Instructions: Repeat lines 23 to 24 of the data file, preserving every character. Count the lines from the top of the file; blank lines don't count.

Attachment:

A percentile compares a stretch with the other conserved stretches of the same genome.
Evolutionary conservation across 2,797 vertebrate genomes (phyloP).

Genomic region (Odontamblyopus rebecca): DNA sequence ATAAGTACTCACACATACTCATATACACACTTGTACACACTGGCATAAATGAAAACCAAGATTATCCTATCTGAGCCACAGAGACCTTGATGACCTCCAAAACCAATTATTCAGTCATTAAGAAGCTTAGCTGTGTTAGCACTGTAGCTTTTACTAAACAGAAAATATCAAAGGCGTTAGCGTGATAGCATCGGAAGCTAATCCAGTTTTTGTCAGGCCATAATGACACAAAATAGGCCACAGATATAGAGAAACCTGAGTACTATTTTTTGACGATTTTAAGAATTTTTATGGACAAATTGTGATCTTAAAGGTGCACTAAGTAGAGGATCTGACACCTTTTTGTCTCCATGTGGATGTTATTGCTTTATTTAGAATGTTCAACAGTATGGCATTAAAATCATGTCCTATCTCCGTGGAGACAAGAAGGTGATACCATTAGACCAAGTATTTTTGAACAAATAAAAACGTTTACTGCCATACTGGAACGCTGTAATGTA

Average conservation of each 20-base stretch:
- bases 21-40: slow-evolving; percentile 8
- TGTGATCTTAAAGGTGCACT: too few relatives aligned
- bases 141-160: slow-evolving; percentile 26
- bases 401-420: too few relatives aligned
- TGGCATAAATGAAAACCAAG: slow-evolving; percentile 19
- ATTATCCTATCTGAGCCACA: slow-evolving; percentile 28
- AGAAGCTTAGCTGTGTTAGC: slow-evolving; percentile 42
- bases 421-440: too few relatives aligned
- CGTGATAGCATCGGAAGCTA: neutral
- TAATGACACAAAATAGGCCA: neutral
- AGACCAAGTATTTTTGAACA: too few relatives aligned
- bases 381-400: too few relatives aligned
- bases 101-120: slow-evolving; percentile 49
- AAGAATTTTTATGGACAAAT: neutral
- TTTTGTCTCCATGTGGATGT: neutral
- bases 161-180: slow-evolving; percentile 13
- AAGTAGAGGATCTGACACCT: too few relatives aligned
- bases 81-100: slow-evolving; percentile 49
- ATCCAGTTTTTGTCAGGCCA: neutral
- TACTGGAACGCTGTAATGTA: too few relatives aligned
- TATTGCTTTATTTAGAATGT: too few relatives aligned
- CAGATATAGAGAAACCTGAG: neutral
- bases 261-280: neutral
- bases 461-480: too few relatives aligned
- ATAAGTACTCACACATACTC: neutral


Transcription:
- ATCCAGTTTTTGTCAGGCCA: neutral
- TACTGGAACGCTGTAATGTA: too few relatives aligned